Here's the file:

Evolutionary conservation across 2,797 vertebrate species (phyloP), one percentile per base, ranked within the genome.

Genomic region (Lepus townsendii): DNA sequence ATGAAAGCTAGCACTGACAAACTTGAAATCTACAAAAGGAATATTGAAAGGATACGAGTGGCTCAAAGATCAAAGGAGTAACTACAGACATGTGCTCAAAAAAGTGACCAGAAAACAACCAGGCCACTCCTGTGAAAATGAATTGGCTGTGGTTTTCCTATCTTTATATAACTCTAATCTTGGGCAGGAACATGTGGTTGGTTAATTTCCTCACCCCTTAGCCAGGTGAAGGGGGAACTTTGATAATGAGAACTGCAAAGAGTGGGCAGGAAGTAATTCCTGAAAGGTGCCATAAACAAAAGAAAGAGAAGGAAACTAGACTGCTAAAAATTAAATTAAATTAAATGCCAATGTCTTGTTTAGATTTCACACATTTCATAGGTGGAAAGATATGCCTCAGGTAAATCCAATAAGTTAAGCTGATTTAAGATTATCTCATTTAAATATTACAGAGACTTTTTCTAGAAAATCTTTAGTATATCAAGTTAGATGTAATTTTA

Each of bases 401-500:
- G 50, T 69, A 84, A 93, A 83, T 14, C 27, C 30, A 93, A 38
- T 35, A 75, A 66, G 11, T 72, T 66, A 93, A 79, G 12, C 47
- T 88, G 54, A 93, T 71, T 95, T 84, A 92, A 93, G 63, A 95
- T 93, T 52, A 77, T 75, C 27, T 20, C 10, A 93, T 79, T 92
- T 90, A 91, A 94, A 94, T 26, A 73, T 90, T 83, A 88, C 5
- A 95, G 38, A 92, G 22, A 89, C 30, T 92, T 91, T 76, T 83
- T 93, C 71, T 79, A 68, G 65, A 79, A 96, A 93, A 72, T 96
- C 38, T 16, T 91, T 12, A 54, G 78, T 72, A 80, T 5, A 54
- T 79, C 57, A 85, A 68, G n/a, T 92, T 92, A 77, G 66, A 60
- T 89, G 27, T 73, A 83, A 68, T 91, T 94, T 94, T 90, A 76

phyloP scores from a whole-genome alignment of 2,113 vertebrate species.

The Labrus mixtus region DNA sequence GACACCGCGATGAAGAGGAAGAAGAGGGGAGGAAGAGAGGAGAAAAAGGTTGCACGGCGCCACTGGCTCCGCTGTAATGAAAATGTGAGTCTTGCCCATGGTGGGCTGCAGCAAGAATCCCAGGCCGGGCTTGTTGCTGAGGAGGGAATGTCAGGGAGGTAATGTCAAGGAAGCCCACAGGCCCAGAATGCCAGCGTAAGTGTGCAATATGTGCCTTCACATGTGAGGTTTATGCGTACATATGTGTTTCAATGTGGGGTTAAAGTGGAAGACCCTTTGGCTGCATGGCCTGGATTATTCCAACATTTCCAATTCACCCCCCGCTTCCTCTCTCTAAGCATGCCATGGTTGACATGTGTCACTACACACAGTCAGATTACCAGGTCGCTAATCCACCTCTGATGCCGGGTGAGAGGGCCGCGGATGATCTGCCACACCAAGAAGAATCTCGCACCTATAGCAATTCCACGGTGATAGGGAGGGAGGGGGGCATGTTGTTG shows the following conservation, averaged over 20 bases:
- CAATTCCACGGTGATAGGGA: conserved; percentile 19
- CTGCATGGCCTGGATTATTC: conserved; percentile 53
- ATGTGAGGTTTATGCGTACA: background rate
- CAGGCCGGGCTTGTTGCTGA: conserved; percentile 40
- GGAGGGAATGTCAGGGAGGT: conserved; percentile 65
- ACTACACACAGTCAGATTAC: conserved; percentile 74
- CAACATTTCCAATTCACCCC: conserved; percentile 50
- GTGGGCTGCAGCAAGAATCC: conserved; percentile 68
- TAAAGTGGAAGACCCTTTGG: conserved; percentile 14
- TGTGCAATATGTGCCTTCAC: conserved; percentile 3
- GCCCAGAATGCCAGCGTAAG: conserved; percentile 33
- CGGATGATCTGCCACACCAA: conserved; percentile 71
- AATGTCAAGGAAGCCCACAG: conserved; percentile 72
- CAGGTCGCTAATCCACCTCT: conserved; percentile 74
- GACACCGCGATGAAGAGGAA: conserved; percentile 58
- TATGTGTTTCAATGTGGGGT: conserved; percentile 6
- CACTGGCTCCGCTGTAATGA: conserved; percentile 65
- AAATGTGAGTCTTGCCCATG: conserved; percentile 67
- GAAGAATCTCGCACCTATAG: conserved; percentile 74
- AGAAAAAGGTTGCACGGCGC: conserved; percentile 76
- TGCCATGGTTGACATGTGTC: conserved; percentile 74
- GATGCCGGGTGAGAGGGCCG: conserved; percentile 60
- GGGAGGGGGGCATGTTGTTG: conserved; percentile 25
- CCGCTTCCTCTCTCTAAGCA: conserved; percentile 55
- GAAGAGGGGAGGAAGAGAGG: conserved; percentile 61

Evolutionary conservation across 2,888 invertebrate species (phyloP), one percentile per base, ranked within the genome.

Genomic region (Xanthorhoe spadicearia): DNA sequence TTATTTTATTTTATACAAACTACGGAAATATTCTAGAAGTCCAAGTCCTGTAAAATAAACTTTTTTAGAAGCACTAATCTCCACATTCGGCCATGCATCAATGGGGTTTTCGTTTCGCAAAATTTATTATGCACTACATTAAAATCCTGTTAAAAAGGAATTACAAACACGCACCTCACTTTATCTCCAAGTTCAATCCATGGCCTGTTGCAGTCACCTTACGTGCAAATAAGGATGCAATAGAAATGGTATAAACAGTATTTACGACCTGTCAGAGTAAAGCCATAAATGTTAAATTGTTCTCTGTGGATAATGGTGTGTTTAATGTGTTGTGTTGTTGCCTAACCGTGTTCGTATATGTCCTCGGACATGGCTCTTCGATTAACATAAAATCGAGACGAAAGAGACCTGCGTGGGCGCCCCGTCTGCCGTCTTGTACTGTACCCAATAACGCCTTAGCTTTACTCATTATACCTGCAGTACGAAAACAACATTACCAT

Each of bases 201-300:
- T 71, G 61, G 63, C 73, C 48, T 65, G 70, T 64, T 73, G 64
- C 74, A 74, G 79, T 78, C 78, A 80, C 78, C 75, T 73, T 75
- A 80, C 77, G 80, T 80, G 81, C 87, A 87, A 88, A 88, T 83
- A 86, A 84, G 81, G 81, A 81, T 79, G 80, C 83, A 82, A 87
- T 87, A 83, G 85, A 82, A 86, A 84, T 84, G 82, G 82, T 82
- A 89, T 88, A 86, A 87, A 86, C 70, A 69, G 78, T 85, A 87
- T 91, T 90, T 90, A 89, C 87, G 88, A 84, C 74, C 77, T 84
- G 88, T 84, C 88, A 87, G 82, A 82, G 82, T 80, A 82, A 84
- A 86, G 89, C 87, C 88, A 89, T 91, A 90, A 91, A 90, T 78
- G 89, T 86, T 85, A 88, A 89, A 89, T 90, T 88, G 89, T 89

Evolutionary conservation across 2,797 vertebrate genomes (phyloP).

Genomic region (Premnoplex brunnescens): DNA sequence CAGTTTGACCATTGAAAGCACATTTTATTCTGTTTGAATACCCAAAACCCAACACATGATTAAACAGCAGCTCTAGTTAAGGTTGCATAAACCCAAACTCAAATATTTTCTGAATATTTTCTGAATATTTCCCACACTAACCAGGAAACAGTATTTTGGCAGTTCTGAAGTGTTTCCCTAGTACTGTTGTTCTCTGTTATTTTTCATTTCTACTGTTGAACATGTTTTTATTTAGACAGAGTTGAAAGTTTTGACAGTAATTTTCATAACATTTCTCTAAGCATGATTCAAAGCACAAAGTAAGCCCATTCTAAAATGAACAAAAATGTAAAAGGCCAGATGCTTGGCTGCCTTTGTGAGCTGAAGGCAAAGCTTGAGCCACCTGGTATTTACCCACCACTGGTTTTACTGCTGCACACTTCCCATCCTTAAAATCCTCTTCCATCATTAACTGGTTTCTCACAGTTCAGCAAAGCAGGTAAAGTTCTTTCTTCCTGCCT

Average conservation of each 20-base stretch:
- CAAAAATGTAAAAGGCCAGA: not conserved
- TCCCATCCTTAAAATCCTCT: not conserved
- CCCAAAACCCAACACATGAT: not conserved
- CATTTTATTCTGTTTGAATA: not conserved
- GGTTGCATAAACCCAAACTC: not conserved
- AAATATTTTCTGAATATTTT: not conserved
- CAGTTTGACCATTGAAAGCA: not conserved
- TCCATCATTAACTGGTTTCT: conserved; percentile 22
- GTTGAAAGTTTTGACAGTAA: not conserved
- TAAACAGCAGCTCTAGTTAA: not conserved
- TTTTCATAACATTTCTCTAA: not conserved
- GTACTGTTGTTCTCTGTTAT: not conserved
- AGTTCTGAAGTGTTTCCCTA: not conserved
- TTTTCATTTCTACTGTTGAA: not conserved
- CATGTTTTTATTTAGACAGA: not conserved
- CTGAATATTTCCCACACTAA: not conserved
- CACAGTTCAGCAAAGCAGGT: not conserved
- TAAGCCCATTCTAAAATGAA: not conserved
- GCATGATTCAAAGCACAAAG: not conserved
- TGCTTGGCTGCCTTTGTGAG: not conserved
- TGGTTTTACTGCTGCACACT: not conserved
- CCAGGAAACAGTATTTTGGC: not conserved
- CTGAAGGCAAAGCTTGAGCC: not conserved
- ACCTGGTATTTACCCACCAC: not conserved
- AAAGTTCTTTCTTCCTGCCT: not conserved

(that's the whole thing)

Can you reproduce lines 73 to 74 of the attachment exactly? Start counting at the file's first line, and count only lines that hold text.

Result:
- CACAGTTCAGCAAAGCAGGT: not conserved
- TAAGCCCATTCTAAAATGAA: not conserved